Through a small poll at the beginning, it was immediately clear that the crowd was diverse. From verteran cryptoparty organisers to laymen (to which I adhere).
In the unstructured setting, a lively discussion flourished on the essentials of cryptoparties. Although the opinions differed, the core message became gradually clear: Cryptoparty like a rockstar. Whatever you do, a cryptoparty should not be presented as a 1337 cryptoparty. By now, every wilful hacker/technologist is aware of the possibilities of encryption, tor and so forth. Thus, it is time to educate the laymen, targeting for example journalist and direct family and friends. But for these groups, low-level technical discussions and geeky atmospheres may spawn averse reactions. Providing a fluffy environment, naming it something other than a cryptoparty and having a team with different backgrounds will provide for a diverse audience, a greater reach and a higher turn up.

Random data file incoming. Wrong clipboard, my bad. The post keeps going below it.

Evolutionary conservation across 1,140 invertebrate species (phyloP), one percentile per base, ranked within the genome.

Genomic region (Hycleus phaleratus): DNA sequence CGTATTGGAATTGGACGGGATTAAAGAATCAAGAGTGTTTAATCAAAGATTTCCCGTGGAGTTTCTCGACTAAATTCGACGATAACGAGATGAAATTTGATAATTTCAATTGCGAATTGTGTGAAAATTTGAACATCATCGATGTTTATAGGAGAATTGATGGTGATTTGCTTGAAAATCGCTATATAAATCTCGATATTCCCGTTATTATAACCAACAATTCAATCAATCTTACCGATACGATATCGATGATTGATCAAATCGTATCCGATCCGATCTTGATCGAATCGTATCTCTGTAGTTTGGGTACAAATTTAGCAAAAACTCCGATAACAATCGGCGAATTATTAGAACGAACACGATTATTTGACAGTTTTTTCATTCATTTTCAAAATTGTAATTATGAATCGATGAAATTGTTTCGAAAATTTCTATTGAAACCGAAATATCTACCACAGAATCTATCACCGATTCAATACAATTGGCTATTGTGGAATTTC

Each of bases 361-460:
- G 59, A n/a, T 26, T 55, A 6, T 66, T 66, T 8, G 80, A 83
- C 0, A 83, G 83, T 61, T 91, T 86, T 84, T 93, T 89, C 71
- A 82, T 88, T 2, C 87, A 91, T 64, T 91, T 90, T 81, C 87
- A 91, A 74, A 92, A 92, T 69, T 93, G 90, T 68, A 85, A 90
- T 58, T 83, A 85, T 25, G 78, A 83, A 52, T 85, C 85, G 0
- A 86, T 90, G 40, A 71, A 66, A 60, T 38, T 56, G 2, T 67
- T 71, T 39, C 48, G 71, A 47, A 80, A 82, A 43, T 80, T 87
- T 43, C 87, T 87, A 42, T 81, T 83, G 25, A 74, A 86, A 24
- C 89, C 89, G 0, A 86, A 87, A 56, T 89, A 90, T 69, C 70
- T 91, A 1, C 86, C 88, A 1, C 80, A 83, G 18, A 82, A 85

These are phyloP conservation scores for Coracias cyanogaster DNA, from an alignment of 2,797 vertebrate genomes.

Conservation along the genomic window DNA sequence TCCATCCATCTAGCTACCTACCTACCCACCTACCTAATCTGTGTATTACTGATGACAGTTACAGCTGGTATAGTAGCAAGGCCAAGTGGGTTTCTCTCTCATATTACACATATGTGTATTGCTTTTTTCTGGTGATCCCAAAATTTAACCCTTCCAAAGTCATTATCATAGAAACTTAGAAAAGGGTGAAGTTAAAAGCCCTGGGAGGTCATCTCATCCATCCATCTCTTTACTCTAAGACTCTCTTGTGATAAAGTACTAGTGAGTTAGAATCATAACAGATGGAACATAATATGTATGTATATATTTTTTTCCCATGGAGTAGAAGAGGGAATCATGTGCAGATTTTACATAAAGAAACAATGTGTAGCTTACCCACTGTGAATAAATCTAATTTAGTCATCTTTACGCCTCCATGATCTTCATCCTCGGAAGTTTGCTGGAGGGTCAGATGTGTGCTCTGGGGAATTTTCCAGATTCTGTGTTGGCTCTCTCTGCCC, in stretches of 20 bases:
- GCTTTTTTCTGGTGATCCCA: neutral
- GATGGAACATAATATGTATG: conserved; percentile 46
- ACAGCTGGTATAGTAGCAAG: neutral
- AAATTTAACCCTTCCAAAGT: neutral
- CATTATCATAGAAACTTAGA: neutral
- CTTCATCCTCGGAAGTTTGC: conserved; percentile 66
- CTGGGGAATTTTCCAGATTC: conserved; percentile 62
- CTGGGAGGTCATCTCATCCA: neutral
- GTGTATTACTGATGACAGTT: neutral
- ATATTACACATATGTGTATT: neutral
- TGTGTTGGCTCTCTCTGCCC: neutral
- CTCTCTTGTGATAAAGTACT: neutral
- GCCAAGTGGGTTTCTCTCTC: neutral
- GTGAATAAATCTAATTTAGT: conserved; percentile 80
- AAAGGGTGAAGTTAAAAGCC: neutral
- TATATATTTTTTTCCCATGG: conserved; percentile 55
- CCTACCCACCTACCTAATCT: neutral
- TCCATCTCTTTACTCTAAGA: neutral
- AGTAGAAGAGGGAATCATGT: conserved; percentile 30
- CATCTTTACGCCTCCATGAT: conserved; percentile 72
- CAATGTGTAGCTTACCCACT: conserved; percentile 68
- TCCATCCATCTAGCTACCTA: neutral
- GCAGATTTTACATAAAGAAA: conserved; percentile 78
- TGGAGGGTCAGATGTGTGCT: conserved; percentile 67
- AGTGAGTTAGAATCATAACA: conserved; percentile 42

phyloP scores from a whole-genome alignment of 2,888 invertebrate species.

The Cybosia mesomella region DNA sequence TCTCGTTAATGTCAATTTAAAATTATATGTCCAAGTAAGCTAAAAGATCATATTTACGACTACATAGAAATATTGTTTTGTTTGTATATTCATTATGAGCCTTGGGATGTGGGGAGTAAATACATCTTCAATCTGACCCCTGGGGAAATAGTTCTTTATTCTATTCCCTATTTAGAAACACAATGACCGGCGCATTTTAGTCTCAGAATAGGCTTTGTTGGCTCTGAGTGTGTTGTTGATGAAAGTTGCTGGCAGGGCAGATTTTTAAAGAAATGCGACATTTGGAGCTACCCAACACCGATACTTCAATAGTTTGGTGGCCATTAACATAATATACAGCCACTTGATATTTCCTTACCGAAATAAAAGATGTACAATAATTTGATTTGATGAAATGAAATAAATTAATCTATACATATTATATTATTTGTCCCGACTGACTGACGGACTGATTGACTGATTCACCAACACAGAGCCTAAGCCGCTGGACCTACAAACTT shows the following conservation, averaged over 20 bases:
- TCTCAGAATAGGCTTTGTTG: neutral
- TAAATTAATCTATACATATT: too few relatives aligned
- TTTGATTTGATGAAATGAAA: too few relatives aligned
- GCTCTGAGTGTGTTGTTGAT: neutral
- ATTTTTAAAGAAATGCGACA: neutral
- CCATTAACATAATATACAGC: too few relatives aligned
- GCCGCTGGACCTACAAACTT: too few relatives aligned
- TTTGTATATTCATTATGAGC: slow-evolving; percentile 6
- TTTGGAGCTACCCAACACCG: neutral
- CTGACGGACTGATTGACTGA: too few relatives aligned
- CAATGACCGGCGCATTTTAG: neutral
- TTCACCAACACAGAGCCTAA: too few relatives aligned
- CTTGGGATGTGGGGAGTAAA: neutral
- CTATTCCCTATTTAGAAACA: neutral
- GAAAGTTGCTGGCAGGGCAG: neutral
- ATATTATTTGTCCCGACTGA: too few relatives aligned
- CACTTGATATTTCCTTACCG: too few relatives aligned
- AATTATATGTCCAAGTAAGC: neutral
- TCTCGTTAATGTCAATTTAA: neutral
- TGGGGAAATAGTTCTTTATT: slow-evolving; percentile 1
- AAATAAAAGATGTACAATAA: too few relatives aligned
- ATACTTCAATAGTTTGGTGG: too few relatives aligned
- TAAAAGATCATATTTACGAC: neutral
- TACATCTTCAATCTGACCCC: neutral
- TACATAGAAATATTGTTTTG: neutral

Organising successful cryptoparty, ehh pizzaPrivates and cryptoCupcakes, is thus a tricky task. The marketing, finding a decent space with the right atmosphere and amenities, and getting people to show up is an involving task. You might need to wander on shady grounds (facebook, twitter) to reach your audience, but rewards will be high when at a sequential event you’ll the friends/colleagues of those whom you taught before.
Much more was discussed, and much more will be discussed in in a to-be scheduled follow-up meeting tomorrow.